Nine rare one-horned rhinos are among 108 wild animals killed in the last 10 days as monsoon rains have caused flooding in India, authorities in the country have said.
The Kaziranga National Park and Tiger Reserve in Assam state is home to the world’s largest population of the endangered one-horned rhinos, which faced extinction just two decades ago.
Around 2,500 out of the world’s total population of 3,000 one-horned rhinos live in the park.
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The intense rain has caused the Brahmaputra River, which flows through Tibet, India and Bangladesh to burst its banks and has killed at least 84 people and displaced more than 2.75 million since May.
Authorities managed to save one exhausted rhino which had strayed onto a motorway on Saturday.
Park authorities said on Sunday, around 85 per cent of the park – over 430 sq km (130 sq miles) – is under water at present.
As well as the rhinos, the park said 36 hog deer, three wild buffalo, one python, seven wild boar, two swamp deer, one sambar deer and two porcupines have also died due to drowning.
A further 15 hog deer reportedly died after getting hit by vehicles on roads close to the park, while trying to escape flood waters, the Hindustan Times reported.
“The flood situation remains critical with most of the rivers flowing menacingly above the danger mark,” Assam water resources minister Keshab Mahanta told Reuters.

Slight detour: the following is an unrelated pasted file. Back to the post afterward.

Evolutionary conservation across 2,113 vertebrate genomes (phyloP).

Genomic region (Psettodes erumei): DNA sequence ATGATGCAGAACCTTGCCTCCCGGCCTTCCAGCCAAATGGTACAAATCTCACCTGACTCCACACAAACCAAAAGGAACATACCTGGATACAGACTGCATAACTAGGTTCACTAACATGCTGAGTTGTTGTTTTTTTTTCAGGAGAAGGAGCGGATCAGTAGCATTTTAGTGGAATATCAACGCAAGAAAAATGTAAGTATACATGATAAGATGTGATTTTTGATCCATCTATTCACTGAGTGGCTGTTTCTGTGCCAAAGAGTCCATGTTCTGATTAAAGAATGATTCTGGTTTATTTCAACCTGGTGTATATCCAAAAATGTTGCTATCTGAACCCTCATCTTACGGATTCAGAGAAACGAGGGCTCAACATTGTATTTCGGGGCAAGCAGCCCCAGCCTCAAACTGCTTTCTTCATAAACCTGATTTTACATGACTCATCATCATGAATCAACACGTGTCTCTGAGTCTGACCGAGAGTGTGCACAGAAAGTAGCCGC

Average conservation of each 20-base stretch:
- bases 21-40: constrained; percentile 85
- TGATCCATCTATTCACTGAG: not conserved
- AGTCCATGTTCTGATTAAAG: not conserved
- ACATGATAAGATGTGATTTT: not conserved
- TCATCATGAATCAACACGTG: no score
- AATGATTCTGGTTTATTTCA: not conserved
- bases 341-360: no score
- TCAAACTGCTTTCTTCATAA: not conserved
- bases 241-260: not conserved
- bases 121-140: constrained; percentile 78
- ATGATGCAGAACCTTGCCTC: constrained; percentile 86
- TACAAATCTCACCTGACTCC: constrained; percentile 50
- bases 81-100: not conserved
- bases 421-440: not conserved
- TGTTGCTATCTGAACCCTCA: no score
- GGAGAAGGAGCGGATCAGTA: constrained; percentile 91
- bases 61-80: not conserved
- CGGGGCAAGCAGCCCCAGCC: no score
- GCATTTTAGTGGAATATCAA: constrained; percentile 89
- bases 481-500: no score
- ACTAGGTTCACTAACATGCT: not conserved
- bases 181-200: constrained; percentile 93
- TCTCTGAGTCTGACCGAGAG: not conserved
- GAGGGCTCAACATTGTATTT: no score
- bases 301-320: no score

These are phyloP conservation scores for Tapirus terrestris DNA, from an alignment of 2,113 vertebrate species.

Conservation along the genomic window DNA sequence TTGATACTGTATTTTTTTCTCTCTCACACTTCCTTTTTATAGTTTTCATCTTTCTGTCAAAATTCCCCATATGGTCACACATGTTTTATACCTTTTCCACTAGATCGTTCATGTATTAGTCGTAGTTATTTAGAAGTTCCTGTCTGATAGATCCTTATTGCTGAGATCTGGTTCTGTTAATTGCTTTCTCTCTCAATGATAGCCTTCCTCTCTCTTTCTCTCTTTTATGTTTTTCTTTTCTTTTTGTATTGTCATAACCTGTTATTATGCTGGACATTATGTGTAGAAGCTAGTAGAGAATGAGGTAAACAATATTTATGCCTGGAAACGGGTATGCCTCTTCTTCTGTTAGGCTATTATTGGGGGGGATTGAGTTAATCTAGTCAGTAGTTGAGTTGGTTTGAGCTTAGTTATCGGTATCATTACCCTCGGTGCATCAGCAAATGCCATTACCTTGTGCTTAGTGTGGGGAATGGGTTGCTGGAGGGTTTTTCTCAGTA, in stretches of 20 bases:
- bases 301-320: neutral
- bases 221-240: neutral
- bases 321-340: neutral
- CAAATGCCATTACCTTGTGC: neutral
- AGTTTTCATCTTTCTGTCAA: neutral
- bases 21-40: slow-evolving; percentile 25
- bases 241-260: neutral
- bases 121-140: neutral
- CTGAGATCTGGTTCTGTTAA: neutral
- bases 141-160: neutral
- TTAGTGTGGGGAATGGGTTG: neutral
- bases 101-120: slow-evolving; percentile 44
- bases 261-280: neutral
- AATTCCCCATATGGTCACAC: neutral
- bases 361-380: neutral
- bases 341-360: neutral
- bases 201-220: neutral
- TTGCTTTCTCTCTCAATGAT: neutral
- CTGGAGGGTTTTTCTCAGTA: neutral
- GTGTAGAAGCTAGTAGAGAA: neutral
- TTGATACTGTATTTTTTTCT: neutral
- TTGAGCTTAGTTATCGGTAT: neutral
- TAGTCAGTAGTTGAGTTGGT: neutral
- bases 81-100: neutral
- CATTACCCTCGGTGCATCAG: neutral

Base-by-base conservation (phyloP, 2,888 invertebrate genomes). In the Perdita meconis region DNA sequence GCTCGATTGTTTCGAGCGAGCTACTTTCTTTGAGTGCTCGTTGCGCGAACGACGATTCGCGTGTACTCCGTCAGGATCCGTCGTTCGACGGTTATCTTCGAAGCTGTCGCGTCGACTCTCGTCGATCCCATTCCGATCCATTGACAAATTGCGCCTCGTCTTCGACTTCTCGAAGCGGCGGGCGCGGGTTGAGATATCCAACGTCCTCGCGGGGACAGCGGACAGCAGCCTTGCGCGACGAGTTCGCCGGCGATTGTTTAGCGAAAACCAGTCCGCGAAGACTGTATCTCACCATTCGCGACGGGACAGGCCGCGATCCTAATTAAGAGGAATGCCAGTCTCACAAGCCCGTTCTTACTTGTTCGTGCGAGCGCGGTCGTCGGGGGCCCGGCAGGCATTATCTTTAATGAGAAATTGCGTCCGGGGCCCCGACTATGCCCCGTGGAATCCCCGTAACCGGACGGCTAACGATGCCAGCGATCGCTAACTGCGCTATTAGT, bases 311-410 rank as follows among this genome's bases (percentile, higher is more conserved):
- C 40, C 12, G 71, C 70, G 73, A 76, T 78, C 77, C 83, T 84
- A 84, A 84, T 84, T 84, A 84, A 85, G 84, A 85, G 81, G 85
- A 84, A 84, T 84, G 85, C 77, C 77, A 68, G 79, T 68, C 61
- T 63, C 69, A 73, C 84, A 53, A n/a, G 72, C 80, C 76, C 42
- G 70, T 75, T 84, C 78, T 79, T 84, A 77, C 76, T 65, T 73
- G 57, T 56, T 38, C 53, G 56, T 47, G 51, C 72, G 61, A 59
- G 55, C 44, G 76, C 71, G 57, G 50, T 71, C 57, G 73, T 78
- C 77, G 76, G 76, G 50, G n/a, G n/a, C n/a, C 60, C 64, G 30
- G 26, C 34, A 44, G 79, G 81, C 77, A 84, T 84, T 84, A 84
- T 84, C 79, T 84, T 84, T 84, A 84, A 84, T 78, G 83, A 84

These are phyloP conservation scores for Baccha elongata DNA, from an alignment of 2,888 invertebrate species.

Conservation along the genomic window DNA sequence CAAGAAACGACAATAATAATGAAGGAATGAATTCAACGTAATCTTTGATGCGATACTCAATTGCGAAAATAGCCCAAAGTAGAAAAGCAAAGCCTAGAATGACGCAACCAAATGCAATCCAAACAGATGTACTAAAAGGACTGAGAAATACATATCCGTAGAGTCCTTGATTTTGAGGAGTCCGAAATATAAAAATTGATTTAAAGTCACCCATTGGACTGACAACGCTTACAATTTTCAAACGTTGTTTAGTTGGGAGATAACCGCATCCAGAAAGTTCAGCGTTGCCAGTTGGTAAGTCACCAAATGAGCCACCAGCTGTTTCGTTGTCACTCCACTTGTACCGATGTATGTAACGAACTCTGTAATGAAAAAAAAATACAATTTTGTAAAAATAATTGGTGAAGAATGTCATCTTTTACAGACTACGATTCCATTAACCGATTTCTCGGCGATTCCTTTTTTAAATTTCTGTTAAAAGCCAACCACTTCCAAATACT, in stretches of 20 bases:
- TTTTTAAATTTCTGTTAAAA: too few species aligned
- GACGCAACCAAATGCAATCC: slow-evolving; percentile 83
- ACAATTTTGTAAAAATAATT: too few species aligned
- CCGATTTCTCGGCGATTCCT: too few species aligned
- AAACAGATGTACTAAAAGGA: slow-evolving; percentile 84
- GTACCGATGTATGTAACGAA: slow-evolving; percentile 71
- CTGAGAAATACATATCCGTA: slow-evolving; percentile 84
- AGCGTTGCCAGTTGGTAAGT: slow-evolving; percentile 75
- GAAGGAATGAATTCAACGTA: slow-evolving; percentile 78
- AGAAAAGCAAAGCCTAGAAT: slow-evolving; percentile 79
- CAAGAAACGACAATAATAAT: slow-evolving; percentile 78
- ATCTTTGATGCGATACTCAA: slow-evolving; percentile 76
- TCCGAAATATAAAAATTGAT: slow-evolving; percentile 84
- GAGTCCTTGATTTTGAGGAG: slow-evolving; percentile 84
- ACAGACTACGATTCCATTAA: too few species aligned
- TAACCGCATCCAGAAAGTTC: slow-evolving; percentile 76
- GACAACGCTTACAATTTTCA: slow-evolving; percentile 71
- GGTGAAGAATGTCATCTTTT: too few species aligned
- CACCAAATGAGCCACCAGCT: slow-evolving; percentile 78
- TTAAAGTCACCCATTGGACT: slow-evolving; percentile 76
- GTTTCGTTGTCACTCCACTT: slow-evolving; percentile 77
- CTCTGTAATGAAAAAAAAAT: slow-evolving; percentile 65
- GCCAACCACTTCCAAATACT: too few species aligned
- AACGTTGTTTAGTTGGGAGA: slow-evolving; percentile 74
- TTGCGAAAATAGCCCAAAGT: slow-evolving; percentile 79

Rescue teams are facing the double challenge of rising flood waters and trying to maintain social distancing to protect people from the coronavirus as villagers driven from their homes huddle in shelters.
“It’s hard to enforce social distancing when people are being ordered to move away from the rising waters,” said Sanghamitra Sanyal, a member of the northeastern state’s flood management force.
“We’re urging people to at least cover their mouth and nose with a piece of clean cloth.”
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Officials warned that the water level in the Brahmaputra river was expected to rise by 11 cm (4.3 inches), two weeks after it burst its banks swamping more than 2,500 villages.
Assam, famous for its tea plantations, is hit by flooding every rainy season despite flood-control efforts.
Rights groups accuse corrupt officials of siphoning off funds meant for flood projects, resulting in shoddy construction of embankments which are often breached.
Additional reporting by Reuters